Gluten has gotten a bad rap over the last decade with many people eschewing bread and grains in the name of losing weight. But gluten-free doesn't always mean healthy. "Although [gluten-free foods are] wonderful for those who suffer from celiac disease, they are often made from ingredients that are more 'white' than healthy," Amy Shapiro said. "Think: potato bread, rice, and corn. Often times, these products have a long ingredient list and are frequently low in fiber, which can lead to sugar spikes and even constipation. Read your labels and look for whole foods, few ingredients, and fiber."
Reduced-Fat Lunch Meat
Deli meat is relatively low in calories and high in protein. But it's also extremely processed and can be potentially harmful for your health. "Even the lower fat versions of these cured meats contain the preservative sodium nitrate," Suzanne Fisher, MS, RD, LDN, told POPSGUAR. "Nitrates are linked to potential heart disease risk and are known to promote inflammation." Chronic inflammation can lead to heart disease, she added.
Low-Fat Peanut Butter
Although peanut butter is high in fat, it's the good kind of plant-based monounsaturated fats, which can prevent heart disease. "The fat in peanut butter is filling and heart healthy," Amy Gorin said. "When fat is removed, extra sugar and other filler ingredients are added. Look at the ingredient labels of peanut butters in the store and choose one with just roasted peanuts."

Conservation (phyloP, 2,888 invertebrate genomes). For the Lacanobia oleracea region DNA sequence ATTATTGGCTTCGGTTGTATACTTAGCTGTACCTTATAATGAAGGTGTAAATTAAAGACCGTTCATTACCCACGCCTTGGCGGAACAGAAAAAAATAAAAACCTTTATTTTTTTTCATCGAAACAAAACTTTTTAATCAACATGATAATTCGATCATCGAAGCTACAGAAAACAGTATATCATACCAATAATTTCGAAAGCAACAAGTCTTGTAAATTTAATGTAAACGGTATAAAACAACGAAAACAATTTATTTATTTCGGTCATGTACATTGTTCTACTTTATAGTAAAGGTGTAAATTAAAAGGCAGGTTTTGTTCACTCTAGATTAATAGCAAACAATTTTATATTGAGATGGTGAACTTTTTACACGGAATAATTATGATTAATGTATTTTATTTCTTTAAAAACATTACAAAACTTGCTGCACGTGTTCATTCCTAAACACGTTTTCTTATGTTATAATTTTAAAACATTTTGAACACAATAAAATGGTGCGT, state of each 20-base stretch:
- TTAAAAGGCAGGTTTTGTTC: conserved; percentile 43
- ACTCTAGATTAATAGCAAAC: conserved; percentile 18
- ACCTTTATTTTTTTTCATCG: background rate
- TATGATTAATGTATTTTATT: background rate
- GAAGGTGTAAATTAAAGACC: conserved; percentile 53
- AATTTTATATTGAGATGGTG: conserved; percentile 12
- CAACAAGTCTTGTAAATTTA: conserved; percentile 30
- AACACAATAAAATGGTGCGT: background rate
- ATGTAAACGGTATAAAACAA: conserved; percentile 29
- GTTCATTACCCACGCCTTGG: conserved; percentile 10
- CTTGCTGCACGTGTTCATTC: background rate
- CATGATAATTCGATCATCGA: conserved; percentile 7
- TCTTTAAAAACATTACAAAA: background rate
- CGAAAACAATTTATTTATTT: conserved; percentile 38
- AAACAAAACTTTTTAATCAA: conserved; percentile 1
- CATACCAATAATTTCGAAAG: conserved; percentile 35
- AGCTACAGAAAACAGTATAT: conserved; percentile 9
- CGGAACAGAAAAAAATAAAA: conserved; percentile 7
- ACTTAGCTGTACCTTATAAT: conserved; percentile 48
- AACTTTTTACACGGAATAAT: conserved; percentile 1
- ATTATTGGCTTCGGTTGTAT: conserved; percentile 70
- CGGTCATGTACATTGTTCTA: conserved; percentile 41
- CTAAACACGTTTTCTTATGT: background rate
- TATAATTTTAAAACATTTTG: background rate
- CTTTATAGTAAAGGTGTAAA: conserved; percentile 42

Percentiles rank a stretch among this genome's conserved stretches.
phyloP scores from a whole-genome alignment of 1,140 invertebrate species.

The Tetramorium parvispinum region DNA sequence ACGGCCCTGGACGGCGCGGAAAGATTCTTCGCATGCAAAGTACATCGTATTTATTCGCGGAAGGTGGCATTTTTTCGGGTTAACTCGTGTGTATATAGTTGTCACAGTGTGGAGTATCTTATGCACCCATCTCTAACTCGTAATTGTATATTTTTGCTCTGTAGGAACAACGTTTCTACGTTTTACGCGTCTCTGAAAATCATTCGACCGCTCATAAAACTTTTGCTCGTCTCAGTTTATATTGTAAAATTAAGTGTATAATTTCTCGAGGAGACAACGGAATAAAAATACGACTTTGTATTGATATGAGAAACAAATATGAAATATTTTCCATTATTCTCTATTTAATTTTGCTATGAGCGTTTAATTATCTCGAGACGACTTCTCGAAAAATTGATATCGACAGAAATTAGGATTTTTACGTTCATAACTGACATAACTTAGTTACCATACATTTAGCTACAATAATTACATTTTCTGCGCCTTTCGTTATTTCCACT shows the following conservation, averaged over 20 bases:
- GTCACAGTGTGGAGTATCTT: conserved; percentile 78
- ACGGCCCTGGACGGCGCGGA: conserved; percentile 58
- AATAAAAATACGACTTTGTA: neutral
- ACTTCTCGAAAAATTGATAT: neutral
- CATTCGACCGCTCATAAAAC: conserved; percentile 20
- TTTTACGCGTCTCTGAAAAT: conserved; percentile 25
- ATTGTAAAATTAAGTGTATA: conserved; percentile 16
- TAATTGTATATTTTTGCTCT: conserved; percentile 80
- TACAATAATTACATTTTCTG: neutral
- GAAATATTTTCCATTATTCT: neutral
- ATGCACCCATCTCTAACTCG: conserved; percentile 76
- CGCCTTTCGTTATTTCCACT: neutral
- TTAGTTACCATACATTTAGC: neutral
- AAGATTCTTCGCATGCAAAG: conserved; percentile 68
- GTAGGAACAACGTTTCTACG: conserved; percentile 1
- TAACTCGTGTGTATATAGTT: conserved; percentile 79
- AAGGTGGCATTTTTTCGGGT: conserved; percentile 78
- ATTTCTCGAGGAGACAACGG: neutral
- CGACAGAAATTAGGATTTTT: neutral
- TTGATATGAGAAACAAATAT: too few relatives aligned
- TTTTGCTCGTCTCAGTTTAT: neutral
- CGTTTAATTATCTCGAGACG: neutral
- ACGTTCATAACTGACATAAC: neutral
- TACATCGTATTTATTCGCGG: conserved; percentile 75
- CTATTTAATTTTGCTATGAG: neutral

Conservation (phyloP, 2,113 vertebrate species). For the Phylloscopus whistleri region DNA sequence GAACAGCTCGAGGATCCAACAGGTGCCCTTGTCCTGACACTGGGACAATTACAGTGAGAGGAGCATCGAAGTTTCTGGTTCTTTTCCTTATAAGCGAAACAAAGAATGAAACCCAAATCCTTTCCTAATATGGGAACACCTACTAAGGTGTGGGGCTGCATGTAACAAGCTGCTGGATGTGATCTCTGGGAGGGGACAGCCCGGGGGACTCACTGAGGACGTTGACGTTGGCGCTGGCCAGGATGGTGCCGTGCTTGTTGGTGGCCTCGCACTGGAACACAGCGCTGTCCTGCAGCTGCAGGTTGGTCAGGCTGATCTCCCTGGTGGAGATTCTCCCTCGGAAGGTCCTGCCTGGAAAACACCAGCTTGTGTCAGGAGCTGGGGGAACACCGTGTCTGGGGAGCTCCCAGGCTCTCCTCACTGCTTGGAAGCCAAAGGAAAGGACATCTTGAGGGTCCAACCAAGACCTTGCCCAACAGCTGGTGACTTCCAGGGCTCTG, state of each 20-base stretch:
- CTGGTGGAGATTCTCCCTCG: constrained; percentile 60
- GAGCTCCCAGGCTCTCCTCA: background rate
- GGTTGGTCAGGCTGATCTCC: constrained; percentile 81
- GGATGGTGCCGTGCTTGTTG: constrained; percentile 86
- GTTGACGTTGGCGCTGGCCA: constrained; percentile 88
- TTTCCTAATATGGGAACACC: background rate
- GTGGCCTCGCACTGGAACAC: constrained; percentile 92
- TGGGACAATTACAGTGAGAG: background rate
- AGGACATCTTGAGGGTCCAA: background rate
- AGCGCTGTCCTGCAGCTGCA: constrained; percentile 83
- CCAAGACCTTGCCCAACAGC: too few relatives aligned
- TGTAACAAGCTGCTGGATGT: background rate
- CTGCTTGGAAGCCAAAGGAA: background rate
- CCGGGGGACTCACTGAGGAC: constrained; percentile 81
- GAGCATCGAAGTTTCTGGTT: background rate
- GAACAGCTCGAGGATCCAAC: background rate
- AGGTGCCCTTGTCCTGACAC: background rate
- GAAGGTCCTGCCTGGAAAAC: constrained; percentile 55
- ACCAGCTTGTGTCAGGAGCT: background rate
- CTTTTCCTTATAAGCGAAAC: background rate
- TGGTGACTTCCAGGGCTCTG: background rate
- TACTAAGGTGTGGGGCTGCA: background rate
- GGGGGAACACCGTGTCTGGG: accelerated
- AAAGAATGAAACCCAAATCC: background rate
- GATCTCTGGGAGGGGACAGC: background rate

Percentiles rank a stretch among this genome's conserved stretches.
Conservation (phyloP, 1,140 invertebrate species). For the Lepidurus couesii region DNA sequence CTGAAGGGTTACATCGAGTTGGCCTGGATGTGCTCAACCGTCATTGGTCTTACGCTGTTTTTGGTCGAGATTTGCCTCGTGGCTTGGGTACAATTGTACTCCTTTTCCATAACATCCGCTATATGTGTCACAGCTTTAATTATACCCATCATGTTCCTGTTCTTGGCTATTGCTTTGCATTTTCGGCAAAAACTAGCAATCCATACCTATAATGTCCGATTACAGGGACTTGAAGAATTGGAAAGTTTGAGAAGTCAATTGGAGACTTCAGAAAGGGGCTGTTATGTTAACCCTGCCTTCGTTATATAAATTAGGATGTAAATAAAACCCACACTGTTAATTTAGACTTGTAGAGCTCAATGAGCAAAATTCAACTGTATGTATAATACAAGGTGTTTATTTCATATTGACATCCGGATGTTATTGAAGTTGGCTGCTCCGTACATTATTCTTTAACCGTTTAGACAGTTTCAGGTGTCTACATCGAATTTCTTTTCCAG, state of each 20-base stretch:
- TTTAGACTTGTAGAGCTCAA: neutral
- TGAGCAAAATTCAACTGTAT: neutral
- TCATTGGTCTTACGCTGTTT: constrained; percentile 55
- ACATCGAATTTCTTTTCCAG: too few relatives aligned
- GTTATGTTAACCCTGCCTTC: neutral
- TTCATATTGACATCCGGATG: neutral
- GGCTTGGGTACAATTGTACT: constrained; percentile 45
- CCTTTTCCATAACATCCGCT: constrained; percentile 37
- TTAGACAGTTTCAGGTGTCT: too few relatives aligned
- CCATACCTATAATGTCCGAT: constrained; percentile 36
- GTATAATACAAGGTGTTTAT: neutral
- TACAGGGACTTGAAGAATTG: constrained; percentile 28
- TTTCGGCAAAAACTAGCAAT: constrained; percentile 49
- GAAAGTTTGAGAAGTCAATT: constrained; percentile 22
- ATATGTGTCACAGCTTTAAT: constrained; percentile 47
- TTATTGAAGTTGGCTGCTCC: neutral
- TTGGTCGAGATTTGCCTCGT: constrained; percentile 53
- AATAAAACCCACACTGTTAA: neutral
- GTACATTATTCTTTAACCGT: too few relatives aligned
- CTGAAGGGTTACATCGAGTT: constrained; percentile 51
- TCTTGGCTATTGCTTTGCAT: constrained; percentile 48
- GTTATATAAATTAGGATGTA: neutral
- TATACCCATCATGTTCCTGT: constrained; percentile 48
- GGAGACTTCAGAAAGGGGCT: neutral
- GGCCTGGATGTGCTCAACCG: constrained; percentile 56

Unless you're an endurance athlete training for hours at a time, you don't need fancy sports drinks — plain old water should do. "Sports drinks can be great for athletes exercising for long bouts," Jim White said. "However, many people are drinking sports drinks and not exercising enough to warrant it. There are a lot of added sugars that can lead to unwanted weight gain."
If regular yogurt is good for you, than frozen yogurt must be a healthy alternative to ice cream, right? Not exactly. "Often times, frozen yogurt is lower in fat, but higher in sugar," Amy Shapiro said. "If sugar isn't burned off, it turns into fat and can cause you additional cravings." She added that all the extra toppings also add up: cereal, candy, and even nuts and fruit.
Even if candy is made without sugar, it's still candy, meaning it's void of any nutritional value. "Sugar-free doesn't necessarily equal healthy!" Amy Gorin said. "What many people don't realize is that many sugar-free candies are made with sugar alcohols, which can cause tummy troubles for some people, especially when consumed in excess."
If you're a fan of salty snacks, then pretzels may seem like a healthier alternative to potato chips since they have fewer calories and less fat — but that doesn't mean they are healthy. "Lots of my clients like pretzels because they are low in fat," Amy Shapiro said. "However, they are also low in fiber, which means that the carbohydrates in the food will convert quickly to sugar in your body, causing you to become hungry quickly and possibly lead to more snacking, [eating] more calories, and weight gain. Low-fat foods do not always mean healthy."